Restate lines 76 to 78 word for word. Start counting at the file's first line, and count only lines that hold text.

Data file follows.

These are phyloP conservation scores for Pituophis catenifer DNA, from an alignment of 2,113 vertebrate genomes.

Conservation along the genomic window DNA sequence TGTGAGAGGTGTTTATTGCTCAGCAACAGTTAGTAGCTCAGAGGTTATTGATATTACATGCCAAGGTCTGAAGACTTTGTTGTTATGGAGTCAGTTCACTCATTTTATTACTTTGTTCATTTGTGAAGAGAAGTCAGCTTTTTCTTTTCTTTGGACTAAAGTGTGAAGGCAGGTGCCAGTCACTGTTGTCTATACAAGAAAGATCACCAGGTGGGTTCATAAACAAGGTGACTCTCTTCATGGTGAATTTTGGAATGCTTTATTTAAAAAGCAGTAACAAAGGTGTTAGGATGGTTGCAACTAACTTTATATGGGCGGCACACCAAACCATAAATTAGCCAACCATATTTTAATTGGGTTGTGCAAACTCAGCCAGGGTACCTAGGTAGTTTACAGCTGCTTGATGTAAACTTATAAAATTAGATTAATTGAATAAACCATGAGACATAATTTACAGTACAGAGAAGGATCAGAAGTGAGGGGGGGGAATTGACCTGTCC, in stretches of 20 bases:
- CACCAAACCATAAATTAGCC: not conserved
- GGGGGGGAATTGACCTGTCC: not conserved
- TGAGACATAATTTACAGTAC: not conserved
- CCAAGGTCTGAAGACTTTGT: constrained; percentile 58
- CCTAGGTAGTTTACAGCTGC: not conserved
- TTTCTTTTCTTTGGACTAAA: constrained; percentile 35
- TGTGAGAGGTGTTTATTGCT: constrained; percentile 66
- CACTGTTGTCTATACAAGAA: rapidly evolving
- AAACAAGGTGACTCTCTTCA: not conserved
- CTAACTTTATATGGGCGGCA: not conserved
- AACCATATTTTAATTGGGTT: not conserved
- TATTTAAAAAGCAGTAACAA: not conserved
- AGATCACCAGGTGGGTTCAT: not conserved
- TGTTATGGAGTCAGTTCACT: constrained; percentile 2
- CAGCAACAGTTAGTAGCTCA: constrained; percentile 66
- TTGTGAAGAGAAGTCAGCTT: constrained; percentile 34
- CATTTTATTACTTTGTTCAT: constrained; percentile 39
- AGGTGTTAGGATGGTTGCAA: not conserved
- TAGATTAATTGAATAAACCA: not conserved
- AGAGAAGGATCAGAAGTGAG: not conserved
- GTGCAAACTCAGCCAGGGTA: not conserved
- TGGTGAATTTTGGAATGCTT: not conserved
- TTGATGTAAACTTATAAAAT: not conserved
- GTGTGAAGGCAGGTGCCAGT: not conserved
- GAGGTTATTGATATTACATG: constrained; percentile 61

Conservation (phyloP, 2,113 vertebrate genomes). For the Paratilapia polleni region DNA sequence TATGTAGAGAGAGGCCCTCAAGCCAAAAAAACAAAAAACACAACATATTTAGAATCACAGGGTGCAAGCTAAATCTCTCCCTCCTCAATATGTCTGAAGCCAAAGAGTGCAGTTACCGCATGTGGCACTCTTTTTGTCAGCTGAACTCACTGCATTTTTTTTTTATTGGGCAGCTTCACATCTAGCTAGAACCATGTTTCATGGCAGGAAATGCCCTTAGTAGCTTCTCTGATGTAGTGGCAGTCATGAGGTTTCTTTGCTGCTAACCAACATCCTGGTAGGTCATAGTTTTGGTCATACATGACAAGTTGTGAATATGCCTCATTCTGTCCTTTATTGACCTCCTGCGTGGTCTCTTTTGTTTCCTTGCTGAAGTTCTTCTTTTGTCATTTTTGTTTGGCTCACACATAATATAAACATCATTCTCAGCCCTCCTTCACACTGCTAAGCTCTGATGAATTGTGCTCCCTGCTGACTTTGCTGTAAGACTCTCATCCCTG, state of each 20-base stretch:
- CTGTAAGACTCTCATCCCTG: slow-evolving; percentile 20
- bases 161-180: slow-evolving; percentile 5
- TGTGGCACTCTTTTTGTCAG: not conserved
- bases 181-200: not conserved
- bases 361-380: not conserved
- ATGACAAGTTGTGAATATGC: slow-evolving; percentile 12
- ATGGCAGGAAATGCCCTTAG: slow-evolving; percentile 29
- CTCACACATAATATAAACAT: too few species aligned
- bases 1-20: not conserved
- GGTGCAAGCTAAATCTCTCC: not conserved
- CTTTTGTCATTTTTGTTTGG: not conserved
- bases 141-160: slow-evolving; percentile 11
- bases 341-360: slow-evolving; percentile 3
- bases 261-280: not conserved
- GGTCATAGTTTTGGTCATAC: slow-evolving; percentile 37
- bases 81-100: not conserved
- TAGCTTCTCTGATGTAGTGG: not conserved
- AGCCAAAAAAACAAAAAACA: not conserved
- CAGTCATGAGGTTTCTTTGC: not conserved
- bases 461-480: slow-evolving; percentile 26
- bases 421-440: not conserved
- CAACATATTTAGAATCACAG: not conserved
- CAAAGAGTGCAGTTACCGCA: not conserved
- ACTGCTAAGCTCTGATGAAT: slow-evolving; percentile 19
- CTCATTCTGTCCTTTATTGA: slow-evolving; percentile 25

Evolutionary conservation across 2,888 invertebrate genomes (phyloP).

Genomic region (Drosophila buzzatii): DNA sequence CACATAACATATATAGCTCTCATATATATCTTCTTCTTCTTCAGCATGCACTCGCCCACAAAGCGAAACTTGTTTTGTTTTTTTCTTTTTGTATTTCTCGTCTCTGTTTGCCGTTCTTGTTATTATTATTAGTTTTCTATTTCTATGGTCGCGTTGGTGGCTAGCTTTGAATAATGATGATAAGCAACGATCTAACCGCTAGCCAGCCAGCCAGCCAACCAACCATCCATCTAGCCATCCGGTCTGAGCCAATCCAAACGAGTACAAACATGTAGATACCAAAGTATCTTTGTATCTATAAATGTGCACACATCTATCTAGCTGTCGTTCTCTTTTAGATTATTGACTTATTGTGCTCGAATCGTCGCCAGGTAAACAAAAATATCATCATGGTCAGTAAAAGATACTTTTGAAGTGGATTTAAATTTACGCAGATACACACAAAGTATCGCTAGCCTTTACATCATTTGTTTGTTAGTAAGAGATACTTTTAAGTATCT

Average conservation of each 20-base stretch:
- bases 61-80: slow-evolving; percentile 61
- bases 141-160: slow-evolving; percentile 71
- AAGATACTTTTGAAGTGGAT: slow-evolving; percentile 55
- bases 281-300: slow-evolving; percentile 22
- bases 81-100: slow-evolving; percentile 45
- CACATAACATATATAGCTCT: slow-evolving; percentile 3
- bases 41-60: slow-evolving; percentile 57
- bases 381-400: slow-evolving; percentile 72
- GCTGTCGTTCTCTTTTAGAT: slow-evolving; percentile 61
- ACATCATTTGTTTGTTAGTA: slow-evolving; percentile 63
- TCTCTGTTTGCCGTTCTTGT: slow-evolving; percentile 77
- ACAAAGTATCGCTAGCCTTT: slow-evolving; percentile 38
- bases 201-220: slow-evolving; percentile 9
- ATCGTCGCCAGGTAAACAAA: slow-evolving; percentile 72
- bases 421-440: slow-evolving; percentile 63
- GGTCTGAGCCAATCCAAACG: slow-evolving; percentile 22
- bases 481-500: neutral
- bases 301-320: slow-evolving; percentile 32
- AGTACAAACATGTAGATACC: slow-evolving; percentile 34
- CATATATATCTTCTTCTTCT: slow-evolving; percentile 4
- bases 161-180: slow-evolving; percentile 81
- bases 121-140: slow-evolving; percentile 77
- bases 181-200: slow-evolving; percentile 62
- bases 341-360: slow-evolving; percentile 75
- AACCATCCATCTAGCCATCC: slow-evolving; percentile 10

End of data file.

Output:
- CATATATATCTTCTTCTTCT: slow-evolving; percentile 4
- bases 161-180: slow-evolving; percentile 81
- bases 121-140: slow-evolving; percentile 77